In East Asia, extended families were dissolved by rapid economic development. Despite rapid economic growth since the 1980s, India has seen little change in the prevalence of nuclear families. Why is this? The answer lies in the KIND of economic development India has experienced. Indians tend to work for small family-owned businesses. This pattern of structural transformation and occupational diversification has strengthened multigenerational households.
By caring for each other, extended families provide crucial support. India is not unusual, given its level of income. Intergenerational co-residence remains common in many developing countries.
Unlike East Asia, Indian extended families are just as common in cities and villages. Urban couples are no more likely to live alone. Educational expansion isn’t driving change either. Less than 50% of male graduates form independent households – as detailed by Etienne Breton.
Economic development predicts intergenerational co-residence worldwide
Regular employment remains exceptional, across South Asia. Lacking job security or social insurance, families may prefer to pool resources and create their own safety net. Strong kinship ties endure partly because they provide consumption-smoothing insurance.
So we might expect intergenerational co-residence to wane with economic development – as suggested by this graph by Dante Sanchez Torres. India is not unusual for its level of income.
So is India likely to follow the Western model of nuclear families? Possibly, but I’m not sure. The prevalence of nuclear-living has remained constant in India, despite three decades of economic growth.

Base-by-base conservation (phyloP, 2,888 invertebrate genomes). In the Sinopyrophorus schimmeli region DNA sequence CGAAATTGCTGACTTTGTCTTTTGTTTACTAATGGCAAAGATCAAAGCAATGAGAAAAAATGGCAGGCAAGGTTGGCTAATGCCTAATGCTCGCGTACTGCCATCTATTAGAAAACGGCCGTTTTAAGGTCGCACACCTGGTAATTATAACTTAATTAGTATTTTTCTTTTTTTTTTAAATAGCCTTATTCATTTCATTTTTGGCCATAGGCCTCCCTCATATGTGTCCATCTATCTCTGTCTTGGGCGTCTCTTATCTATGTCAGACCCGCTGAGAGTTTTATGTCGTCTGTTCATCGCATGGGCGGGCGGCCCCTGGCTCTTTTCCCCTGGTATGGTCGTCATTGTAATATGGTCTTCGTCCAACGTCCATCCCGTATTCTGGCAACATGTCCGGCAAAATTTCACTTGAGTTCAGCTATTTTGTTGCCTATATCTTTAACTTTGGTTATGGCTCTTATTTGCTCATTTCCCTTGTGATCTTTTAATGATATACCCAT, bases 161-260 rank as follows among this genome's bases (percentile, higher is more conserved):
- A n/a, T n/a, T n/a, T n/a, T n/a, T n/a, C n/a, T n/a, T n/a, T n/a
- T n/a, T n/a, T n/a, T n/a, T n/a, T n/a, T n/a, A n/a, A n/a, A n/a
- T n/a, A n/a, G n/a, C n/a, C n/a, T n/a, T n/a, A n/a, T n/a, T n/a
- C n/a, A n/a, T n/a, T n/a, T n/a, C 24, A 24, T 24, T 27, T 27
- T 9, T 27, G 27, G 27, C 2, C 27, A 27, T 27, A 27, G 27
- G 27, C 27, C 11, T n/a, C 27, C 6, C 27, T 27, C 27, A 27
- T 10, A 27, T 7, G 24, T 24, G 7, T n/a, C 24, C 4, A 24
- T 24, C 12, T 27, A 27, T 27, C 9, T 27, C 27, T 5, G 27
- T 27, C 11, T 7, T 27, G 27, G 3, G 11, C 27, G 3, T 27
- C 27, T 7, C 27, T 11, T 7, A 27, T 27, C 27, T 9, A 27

I suggest that intergenerational co-residence prevails alongside growth partly because strong family bonds encourage family businesses and low female employment, which in turn strengthen family ties.
Strong family bonds and demographic change
Families are incredibly important in India. They live together, run businesses, and support each other through hard times. For centuries, sons have lived with their parents, inherited land, continued the lineage, and performed ancestral rites. Kinship is intensive, especially in the north (where joint families are four times more common than the south). This fosters a strong cultural preference for intergenerational co-residence.
Demographic change also matters. As fertility falls and life expectancy increases, men have fewer siblings and are thus more likely to live with their (longer surviving) parents.
But demography and kinship intensity cannot fully explain persistence because East Asian countries shared these conditions yet nevertheless became more nuclear. In 1900, almost all Chinese, Japanese, Korean, and Taiwanese families were extended. But with economic development, non-familial employment, and urbanisation, East Asians increasingly want to live separately. Adults still perform filial piety, but through remittances rather than co-residence.
Female employment is low in South Asia, as compared to East Asia.
Over the twentieth century, Japanese, South Korean, Taiwanese, and Chinese women increasingly migrated to work for factories and offices. The dual-earner model enhanced young couples’ economic independence.
Rural-urban migration is much lower in India. Moreover, female employment is low and falling. [ … ]